CORDOVA, Alaska (KTUU) - Copper River salmon glistens with hard-earned fat after swimming and eating across thousands of miles, from birth in the snow-fed waters of Alaska's rivers to the chilly sea.
Alaska is famous for its first major salmon exports of the season. A mega-PR blitz of Copper River salmon signals the start of the season, including Alaska Airlines flying the "first fish" to Seattle, where eager chefs await it with outstretched arms.
The science of fish can be tricky, with millions of dollars on the line. So it's not surprising that when the Alaska Department of Fish and Game stopped some fishing on the Copper River, people were concerned.
"It's been a bit of a challenging run. We've had a lower sockeye run than we've had in many years and so it leads to some more conservative management decisions," Shane Sheperd, the Miles Lake Sonar Crew lead for the Alaska Department of Fish and Game, said.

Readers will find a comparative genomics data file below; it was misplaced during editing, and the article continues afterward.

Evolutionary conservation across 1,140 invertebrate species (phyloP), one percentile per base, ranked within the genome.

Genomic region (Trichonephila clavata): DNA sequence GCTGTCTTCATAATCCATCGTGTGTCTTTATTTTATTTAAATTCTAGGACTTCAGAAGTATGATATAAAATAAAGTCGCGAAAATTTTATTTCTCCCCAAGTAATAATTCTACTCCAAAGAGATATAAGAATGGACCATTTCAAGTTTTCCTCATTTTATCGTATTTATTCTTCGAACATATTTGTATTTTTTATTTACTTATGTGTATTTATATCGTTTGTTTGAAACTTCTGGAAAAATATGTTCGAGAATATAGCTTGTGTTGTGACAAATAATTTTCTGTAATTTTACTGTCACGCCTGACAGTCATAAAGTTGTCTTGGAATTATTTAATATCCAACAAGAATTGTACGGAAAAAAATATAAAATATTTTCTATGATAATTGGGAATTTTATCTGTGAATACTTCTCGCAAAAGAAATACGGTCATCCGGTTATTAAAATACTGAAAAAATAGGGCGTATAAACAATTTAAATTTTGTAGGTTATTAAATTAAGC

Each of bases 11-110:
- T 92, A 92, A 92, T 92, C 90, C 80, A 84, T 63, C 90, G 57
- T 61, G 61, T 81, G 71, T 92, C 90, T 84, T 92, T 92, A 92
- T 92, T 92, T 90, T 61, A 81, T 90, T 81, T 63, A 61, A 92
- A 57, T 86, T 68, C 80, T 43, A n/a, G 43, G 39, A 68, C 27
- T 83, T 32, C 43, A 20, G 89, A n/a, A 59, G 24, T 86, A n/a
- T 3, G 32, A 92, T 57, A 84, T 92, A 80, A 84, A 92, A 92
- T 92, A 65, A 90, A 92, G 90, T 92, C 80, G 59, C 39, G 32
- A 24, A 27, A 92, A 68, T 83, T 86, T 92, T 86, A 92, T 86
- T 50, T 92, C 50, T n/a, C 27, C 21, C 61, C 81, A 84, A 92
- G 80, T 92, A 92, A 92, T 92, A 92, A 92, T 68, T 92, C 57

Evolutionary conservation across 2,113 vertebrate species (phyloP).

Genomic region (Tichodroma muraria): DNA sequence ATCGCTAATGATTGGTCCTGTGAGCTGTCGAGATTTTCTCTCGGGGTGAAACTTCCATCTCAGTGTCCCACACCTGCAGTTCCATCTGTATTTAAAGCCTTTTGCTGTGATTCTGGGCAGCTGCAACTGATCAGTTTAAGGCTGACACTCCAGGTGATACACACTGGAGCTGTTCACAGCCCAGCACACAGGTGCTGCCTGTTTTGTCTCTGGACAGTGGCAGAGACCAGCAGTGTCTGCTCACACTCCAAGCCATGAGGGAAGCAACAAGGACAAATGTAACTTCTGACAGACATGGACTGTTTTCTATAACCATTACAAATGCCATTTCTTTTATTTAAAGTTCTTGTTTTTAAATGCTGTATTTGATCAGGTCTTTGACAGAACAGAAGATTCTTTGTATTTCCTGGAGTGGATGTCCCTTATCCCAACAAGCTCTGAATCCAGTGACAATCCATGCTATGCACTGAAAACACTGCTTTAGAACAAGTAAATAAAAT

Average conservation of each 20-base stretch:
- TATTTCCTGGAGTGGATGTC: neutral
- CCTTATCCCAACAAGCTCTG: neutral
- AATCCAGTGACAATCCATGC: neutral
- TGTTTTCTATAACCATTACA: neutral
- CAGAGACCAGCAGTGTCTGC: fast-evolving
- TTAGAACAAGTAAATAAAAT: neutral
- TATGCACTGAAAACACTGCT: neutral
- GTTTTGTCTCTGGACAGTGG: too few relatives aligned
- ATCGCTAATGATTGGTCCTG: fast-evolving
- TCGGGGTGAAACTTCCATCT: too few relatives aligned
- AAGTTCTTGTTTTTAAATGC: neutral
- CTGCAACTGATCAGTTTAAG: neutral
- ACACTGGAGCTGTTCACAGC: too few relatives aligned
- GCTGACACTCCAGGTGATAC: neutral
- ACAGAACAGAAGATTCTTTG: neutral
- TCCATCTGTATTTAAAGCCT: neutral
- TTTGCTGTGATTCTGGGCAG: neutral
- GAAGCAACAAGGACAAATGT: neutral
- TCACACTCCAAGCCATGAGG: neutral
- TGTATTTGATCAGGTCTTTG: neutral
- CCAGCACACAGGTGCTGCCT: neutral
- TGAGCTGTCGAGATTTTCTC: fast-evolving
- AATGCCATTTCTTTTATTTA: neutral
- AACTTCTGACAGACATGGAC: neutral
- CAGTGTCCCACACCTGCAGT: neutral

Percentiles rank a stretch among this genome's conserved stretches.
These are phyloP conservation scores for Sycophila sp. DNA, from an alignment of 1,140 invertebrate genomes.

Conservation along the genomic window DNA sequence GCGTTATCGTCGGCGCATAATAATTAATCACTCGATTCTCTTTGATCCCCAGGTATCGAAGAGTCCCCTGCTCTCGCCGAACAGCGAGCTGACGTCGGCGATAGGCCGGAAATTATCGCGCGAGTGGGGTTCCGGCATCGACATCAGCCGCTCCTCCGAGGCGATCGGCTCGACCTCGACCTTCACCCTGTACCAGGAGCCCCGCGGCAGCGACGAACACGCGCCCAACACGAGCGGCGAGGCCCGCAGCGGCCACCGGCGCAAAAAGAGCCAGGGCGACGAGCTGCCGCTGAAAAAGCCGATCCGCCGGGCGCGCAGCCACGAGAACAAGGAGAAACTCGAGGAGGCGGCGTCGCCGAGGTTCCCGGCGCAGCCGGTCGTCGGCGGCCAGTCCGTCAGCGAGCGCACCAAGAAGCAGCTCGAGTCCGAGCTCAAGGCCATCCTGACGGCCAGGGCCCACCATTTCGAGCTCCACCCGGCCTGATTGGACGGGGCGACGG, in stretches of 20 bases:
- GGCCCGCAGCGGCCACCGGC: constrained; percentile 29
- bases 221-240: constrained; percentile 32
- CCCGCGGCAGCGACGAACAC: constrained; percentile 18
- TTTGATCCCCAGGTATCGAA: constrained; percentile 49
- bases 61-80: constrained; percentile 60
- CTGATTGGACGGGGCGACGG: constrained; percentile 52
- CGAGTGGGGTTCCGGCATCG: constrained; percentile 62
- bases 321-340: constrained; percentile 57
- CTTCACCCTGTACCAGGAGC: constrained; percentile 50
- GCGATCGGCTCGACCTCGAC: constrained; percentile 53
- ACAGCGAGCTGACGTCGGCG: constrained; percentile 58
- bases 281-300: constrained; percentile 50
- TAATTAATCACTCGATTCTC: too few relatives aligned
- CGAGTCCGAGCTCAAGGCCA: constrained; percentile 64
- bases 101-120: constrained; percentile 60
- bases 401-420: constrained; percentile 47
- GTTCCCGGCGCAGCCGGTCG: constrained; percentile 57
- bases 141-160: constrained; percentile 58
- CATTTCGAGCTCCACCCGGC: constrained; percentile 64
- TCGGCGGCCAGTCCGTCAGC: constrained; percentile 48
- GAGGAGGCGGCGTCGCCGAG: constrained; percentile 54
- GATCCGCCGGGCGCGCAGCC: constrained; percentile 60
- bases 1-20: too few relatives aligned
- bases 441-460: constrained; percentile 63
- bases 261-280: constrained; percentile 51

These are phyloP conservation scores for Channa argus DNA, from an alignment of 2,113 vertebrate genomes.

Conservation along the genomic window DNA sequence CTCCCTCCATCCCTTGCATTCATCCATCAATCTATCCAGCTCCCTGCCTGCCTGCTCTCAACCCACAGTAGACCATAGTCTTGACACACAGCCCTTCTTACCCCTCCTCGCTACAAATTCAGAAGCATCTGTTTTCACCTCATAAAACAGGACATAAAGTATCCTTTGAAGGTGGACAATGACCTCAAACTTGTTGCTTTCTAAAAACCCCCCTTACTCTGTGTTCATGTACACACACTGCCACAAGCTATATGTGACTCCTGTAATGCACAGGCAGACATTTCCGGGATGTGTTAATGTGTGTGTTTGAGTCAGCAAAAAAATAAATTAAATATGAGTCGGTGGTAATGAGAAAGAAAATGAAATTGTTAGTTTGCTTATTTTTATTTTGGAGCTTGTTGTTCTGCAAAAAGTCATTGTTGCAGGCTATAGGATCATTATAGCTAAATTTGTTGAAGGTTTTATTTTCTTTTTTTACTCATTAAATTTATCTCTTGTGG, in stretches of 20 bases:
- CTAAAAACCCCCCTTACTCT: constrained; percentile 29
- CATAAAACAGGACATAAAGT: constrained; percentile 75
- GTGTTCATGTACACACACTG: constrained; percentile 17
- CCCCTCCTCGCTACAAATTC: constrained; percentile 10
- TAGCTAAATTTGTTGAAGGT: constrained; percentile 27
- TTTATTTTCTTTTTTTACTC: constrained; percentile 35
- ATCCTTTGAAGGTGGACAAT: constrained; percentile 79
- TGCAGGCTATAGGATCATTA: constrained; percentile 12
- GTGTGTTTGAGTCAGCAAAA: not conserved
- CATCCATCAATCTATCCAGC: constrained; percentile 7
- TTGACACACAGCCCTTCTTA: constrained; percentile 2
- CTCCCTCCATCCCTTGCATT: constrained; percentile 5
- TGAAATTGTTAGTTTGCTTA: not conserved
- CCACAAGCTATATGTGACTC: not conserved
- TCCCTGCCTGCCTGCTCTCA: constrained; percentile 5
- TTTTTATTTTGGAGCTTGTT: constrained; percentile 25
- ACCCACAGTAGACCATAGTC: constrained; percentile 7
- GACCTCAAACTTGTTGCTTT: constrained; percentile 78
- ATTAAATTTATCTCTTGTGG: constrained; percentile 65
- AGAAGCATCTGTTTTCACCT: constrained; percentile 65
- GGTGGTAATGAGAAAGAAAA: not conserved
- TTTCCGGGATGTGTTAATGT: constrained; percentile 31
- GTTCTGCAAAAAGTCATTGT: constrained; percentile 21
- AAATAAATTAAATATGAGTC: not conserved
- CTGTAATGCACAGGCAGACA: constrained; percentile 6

But how does Fish and Game know how many fish are out there in the glacier-fed waters of the Copper River? It's almost impossible to see through the silt, and the water is incredibly cold. Miles and Childs Glaciers make it impossible to use nets to catch and count salmon because of the ice that's constantly carried across these fast waters.
That's where sonars help.
"On any average shift I probably count somewhere in the range of, I estimate about 7,000 to 8,000 fish," Sheperd said.
Every hour, for 10 minutes, the sonar counters record the number of fish that swim past near the banks of the river. Some of the equipment was paid for by the Copper River Marketing Association, Cordova District Fishermen United, as well as fish processors.
"We have to put faith in them going forward that they have the tools, and we have to work with them to make sure they have the tools, to be able to come up with the science to ensure this fishery in the long term," Brian O'Leary, the plant manager at Ocean Beauty, said.
As of June 10, the Copper River weir showed that 154,866 red salmon had passed the counter since May 18. In the same period last year, 320,484 sockeye had swam up the river.